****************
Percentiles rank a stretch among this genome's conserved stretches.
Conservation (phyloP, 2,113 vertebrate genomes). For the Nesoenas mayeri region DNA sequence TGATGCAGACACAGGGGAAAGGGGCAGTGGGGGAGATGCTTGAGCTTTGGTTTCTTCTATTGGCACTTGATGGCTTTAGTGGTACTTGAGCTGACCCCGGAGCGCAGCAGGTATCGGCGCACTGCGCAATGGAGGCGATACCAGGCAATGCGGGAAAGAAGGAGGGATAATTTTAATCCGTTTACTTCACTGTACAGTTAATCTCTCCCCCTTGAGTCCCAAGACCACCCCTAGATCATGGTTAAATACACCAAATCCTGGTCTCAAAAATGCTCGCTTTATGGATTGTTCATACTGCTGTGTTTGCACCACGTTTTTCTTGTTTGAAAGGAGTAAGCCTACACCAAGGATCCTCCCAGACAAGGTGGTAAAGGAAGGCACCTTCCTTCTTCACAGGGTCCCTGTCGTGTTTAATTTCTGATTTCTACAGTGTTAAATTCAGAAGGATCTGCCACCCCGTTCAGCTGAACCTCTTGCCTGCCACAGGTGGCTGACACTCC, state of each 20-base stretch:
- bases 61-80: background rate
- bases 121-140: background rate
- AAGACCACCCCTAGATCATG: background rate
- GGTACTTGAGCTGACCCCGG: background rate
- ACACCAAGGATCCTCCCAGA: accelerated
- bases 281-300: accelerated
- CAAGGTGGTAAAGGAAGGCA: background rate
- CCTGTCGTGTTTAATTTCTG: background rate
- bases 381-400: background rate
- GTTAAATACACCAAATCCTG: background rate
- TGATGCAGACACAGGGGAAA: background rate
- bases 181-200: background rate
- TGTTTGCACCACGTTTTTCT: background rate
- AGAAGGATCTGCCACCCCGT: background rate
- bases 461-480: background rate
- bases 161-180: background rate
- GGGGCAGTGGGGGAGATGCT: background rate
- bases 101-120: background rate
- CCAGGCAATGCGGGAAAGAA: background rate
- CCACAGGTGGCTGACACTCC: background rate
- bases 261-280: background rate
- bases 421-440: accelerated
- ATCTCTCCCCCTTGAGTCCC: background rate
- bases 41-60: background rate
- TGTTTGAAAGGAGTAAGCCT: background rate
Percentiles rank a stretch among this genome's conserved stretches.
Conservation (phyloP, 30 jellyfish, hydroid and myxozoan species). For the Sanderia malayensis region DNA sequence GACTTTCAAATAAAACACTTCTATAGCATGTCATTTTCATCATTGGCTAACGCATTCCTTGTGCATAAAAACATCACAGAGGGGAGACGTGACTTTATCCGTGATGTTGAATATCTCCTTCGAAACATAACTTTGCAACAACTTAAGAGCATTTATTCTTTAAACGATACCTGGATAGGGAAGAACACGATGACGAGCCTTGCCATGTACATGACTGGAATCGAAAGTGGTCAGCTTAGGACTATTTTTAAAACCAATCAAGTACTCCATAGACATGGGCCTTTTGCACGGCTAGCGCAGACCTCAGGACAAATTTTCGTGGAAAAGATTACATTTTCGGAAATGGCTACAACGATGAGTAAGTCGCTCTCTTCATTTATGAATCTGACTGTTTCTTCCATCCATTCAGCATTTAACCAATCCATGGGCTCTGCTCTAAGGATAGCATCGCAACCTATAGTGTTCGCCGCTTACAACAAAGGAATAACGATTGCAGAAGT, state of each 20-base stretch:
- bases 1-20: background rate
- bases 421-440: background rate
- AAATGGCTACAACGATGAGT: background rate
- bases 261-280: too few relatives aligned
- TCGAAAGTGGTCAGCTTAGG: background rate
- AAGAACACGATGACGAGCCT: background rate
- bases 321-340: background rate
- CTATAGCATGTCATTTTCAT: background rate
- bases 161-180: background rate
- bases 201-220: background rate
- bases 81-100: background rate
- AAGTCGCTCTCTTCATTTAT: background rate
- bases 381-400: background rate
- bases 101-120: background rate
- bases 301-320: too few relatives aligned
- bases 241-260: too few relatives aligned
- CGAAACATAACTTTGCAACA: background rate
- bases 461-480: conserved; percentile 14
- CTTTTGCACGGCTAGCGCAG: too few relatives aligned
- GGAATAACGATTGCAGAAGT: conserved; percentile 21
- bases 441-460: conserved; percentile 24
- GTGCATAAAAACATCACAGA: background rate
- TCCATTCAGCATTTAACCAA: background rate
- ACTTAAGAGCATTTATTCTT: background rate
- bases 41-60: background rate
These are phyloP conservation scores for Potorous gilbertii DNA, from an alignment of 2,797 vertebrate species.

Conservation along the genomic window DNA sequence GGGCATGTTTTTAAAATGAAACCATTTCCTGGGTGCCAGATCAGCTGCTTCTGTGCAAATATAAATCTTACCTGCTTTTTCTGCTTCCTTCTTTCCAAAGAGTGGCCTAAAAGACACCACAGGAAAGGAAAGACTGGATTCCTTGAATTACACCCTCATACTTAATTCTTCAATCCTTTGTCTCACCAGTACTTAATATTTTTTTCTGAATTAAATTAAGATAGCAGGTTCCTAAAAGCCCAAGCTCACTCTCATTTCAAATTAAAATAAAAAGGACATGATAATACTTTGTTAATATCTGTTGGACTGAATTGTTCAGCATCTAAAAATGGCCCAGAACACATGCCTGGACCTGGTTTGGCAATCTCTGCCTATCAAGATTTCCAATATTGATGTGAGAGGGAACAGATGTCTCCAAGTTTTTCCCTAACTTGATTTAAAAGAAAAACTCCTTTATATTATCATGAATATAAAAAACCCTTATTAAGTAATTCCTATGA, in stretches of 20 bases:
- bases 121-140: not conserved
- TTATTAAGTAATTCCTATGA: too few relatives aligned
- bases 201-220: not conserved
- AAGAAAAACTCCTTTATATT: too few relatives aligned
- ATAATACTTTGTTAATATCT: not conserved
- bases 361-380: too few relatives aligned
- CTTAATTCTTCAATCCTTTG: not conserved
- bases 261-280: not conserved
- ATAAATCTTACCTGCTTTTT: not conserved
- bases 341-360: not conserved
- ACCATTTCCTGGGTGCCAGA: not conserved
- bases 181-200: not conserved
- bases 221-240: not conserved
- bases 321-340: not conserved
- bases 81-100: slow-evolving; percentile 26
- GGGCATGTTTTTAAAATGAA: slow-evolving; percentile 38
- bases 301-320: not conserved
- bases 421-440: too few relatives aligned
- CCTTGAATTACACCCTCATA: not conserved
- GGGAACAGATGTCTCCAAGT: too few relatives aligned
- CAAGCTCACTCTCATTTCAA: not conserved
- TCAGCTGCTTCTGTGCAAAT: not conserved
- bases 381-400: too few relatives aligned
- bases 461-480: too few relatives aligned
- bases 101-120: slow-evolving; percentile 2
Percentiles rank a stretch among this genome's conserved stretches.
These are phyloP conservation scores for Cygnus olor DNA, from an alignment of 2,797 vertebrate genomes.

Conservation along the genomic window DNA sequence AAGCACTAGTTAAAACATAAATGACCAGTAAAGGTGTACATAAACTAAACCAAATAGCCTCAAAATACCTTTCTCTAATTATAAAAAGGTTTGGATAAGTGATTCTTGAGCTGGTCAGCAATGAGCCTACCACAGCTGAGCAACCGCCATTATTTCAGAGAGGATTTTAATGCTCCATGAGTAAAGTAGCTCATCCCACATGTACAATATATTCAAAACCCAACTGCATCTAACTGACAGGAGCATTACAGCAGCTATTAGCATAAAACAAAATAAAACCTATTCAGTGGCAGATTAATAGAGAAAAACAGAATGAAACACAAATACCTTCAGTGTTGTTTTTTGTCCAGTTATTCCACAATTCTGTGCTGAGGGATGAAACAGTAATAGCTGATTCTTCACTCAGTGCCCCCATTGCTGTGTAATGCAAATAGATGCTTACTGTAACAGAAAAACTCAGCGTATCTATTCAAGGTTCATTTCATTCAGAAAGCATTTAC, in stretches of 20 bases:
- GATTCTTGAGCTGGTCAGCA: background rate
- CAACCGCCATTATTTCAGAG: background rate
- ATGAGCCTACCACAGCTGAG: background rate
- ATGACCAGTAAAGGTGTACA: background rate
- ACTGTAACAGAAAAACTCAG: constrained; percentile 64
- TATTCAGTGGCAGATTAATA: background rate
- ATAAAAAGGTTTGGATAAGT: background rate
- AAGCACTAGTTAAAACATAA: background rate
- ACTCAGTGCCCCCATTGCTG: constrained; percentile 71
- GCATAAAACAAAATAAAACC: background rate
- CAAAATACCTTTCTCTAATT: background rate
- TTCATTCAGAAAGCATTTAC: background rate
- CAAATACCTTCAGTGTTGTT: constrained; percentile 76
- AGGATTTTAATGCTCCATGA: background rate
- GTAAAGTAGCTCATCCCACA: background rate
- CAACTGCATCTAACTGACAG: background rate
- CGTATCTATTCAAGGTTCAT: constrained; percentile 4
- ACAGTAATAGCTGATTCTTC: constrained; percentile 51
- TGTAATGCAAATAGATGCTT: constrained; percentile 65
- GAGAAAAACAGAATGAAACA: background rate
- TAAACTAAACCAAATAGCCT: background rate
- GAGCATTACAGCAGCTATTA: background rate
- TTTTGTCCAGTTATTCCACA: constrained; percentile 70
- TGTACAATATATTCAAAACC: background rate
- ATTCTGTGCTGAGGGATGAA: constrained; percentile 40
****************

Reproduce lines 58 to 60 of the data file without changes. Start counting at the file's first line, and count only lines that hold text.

- TTATTAAGTAATTCCTATGA: too few relatives aligned
- bases 201-220: not conserved
- AAGAAAAACTCCTTTATATT: too few relatives aligned